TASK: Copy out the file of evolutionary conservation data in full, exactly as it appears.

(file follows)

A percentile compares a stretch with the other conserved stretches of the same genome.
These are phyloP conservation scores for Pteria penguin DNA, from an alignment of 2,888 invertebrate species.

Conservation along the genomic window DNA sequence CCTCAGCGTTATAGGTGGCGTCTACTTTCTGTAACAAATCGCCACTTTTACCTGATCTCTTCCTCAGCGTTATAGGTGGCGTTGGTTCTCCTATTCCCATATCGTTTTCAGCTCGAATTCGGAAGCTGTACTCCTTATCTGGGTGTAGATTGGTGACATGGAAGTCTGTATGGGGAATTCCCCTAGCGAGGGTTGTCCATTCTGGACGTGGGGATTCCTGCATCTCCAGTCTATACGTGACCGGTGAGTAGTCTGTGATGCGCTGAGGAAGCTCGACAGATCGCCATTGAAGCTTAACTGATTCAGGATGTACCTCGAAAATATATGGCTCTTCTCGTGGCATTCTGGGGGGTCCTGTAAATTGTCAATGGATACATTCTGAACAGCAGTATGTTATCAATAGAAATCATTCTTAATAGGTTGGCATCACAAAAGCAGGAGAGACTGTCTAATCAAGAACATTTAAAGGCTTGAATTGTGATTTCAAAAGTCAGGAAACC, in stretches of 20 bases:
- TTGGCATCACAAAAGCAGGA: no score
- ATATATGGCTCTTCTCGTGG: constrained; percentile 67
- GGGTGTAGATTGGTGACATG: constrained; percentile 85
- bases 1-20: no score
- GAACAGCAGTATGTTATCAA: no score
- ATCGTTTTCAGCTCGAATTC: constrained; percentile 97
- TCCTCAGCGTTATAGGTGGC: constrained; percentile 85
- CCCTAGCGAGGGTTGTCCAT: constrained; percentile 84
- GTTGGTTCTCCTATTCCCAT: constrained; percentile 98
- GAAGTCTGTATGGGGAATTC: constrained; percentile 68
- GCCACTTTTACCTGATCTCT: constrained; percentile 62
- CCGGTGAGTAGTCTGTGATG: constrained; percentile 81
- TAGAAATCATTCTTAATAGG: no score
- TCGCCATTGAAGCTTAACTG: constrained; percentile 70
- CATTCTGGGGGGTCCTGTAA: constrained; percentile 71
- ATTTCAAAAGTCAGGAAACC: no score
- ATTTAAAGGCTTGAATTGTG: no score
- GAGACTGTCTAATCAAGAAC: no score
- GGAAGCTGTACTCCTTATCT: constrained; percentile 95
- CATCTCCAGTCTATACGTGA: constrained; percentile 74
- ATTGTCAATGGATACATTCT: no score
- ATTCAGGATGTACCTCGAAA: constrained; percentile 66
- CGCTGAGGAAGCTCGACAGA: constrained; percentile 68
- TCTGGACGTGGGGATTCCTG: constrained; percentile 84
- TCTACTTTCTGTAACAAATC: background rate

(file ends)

A percentile compares a stretch with the other conserved stretches of the same genome.
These are phyloP conservation scores for Pteria penguin DNA, from an alignment of 2,888 invertebrate species.

Conservation along the genomic window DNA sequence CCTCAGCGTTATAGGTGGCGTCTACTTTCTGTAACAAATCGCCACTTTTACCTGATCTCTTCCTCAGCGTTATAGGTGGCGTTGGTTCTCCTATTCCCATATCGTTTTCAGCTCGAATTCGGAAGCTGTACTCCTTATCTGGGTGTAGATTGGTGACATGGAAGTCTGTATGGGGAATTCCCCTAGCGAGGGTTGTCCATTCTGGACGTGGGGATTCCTGCATCTCCAGTCTATACGTGACCGGTGAGTAGTCTGTGATGCGCTGAGGAAGCTCGACAGATCGCCATTGAAGCTTAACTGATTCAGGATGTACCTCGAAAATATATGGCTCTTCTCGTGGCATTCTGGGGGGTCCTGTAAATTGTCAATGGATACATTCTGAACAGCAGTATGTTATCAATAGAAATCATTCTTAATAGGTTGGCATCACAAAAGCAGGAGAGACTGTCTAATCAAGAACATTTAAAGGCTTGAATTGTGATTTCAAAAGTCAGGAAACC, in stretches of 20 bases:
- TTGGCATCACAAAAGCAGGA: no score
- ATATATGGCTCTTCTCGTGG: constrained; percentile 67
- GGGTGTAGATTGGTGACATG: constrained; percentile 85
- bases 1-20: no score
- GAACAGCAGTATGTTATCAA: no score
- ATCGTTTTCAGCTCGAATTC: constrained; percentile 97
- TCCTCAGCGTTATAGGTGGC: constrained; percentile 85
- CCCTAGCGAGGGTTGTCCAT: constrained; percentile 84
- GTTGGTTCTCCTATTCCCAT: constrained; percentile 98
- GAAGTCTGTATGGGGAATTC: constrained; percentile 68
- GCCACTTTTACCTGATCTCT: constrained; percentile 62
- CCGGTGAGTAGTCTGTGATG: constrained; percentile 81
- TAGAAATCATTCTTAATAGG: no score
- TCGCCATTGAAGCTTAACTG: constrained; percentile 70
- CATTCTGGGGGGTCCTGTAA: constrained; percentile 71
- ATTTCAAAAGTCAGGAAACC: no score
- ATTTAAAGGCTTGAATTGTG: no score
- GAGACTGTCTAATCAAGAAC: no score
- GGAAGCTGTACTCCTTATCT: constrained; percentile 95
- CATCTCCAGTCTATACGTGA: constrained; percentile 74
- ATTGTCAATGGATACATTCT: no score
- ATTCAGGATGTACCTCGAAA: constrained; percentile 66
- CGCTGAGGAAGCTCGACAGA: constrained; percentile 68
- TCTGGACGTGGGGATTCCTG: constrained; percentile 84
- TCTACTTTCTGTAACAAATC: background rate